I had a most disturbing/depressing conversation with a pretty massive home-building company the other day. They had contacted me to discuss their current marketing strategy and within a few minutes of analyzing their business, it was obvious they had no concept of how to integrate content/inbound marketing into the mix. Thus, it was my job to present to them the vision of what they could do, simply through a company blog, to generate incredible traffic, leads, and sales.
The power behind the plan was that they would be able to produce, through their employee base that is well into the hundreds, hoards of content (blog articles and such), and in-turn they would not be so dependent on their $1,000,000+ Pay Per Click marketing campaign to generate leads. Essentially, by hiring a single CCO (chief content officer) at less than 100k a year, they would save 10 times that once the content started working it’s magic, and the number and quality of the leads that would come through such a campaign would be exponential.
But here’s the part that really stinks. The company, instead of focusing on what could and would be the result of an amazing content marketing campaign, instead only focused on the perceived ‘difficulties’ and obstacles that would come with such a strategy:
- What if the information in a blog article isn’t accurate from one state to the next?
- How would we have time to manage such a thing?
- Most of our sales people don’t write well.
- What if our base of dealers doesn’t agree on all our content?
- And on and on and on.
So instead of thinking about the thousands and thousands of consumers that are on Google right now, looking for a trusted source to give them great education through information, they are instead worried about red tape. Minutia. Frivolous details that don’t mean a dang thing.
To the Death of Red Tape!
Here is the deal folks: Companies that are crushing it online never talk about time, what ifs, and the thousands of other ‘concerns’ that can be imagined. They don’t play around with silly red tape and compare content marketing to building the great wall of China or putting a man on the moon. Nope, they see it as everything within their business– the lifeblood of all if you will. And because of that, there’s never an excuse as to why they can’t produce a great blog, website, etc.
But there is one other thing about this company mentioned above. Not only are they spending over 1 million in PPC, but they are also going through an entire web revamping so as to ease site navigation and conversions. This revamping, although a great need, is a classic example of ‘putting the cart before the horse’. Instead of worrying about driving traffic to their site and inducing consumer trust through content, they’re putting all their chips into what’s supposed to happen after the prospect has visited the site and started the learning process. Can you see just how off this methodology is?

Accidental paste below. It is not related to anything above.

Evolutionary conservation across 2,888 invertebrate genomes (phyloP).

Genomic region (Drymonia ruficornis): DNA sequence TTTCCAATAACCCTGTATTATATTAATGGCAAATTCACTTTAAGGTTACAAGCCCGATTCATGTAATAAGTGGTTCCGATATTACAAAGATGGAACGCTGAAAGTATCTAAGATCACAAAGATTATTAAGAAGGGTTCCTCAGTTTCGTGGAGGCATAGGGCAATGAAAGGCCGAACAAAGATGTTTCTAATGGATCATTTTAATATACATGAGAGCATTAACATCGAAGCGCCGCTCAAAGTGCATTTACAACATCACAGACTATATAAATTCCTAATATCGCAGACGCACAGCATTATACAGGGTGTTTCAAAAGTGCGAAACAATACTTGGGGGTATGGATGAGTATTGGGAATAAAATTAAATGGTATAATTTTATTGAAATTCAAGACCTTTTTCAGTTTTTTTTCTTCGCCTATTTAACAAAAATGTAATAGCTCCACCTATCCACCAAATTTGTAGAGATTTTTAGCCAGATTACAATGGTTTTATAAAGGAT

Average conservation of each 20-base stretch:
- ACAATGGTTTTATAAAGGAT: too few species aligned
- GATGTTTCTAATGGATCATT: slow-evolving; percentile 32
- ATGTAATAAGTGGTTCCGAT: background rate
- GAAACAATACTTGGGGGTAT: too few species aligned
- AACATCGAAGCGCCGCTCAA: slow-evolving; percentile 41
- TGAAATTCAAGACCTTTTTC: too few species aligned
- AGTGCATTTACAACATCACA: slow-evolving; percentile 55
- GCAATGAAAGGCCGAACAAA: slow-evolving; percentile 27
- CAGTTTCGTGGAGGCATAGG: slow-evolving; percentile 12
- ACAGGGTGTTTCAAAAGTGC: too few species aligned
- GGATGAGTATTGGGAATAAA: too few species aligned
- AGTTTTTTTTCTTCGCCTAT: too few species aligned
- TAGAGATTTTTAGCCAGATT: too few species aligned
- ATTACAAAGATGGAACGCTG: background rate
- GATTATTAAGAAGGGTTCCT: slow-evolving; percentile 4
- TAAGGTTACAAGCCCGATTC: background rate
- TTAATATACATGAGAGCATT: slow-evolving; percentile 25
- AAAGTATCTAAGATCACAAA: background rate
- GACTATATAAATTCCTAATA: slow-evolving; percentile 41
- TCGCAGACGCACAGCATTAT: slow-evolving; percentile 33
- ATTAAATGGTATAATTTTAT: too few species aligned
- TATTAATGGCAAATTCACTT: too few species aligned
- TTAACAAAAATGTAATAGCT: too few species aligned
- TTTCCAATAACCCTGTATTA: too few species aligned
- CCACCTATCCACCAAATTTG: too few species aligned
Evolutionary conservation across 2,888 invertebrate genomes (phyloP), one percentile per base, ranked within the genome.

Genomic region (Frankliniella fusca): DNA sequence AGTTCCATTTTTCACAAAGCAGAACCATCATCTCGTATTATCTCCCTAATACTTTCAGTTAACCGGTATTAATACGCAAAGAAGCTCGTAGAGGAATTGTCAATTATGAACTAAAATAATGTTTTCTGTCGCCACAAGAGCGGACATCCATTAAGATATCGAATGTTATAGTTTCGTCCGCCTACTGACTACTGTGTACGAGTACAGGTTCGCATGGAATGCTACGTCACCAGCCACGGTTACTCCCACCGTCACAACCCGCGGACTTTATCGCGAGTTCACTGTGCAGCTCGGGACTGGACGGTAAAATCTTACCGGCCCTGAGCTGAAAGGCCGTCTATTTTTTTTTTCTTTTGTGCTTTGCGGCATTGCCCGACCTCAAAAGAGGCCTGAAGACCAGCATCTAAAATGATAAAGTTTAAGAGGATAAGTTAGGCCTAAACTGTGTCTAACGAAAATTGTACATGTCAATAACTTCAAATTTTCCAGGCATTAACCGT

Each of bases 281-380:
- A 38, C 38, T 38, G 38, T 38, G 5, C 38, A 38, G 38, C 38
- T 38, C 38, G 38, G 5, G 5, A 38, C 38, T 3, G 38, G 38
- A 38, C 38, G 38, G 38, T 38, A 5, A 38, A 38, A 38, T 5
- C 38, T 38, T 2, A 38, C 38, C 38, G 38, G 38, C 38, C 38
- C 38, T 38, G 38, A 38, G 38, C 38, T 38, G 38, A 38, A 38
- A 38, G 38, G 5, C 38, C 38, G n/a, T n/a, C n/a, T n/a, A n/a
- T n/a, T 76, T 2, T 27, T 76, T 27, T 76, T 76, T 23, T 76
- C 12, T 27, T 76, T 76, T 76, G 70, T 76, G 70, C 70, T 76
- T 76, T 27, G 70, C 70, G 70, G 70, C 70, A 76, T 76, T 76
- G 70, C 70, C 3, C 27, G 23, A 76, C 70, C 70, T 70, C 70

The Wrong Way
But, truth be told, this company is like thousands of others out there right now– recognizing the need for a much better website, but going about the marketing process all the wrong way. And because of this, the results will be slim, and some other ‘upstart’ that doesn’t bother worrying about reasons ‘not’ to blog will throw themselves headlong into the content marketing process, ultimately passing ‘the big boys’ in their industry by, and leaving them to scratch their heads as to how it happened. If there ever was such a thing as a modern day ‘David vs Goliath’, this is it.
Note***: John Sherry wrote such an amazing comment below I’ve decided to add it into the main part of this article, as it’s simply too good for some not to read it:
I’ll give you why Marcus -because they won’t embrace today, to move on and get with the world and where it’s at. They fear the new and evolving and fight to keep things as they used to be, the familiar and glory days when they did well in their market. Companies who won’t grow won’t develop like an under achieving child at school. You can lead a horse to water, a child to a book, and a company to blogging, but you can’t make it realise that it’s future depends on it until it’s too late or till everyone else is at the party and they aren’t. Listen to their language and you’ll hear a ‘in-my-day-mentality’…plus the cobwebs around their outlook. These aren’t the mover and shakers, they’re the dead and dying and, sadly, there’s more and more businesses these days without a pulse.
So my question to you Mr. Big Business is when are you going to stop looking for excuses not to be great? When are you going to embrace the power of education-based marketing and give your customers what they’re looking for? Trust me, if you were able to count the (in this case) millions of dollars in additional sales and savings such a campaign would lead to, excuses wouldn’t be in your vocabulary. I can assure you the minute you do make this shift, everything within your company will change in amazing ways.
Why do so many large companies tend to find excuses as to why blogging/content marketing is unrealistic for their business? And what are some of the worst or most common excuses you’ve heard? Finally, how many years do you think will pass before a great company blog is the ‘norm’, versus the exception? As always, your thoughts, comments, and questions below are very much appreciated.
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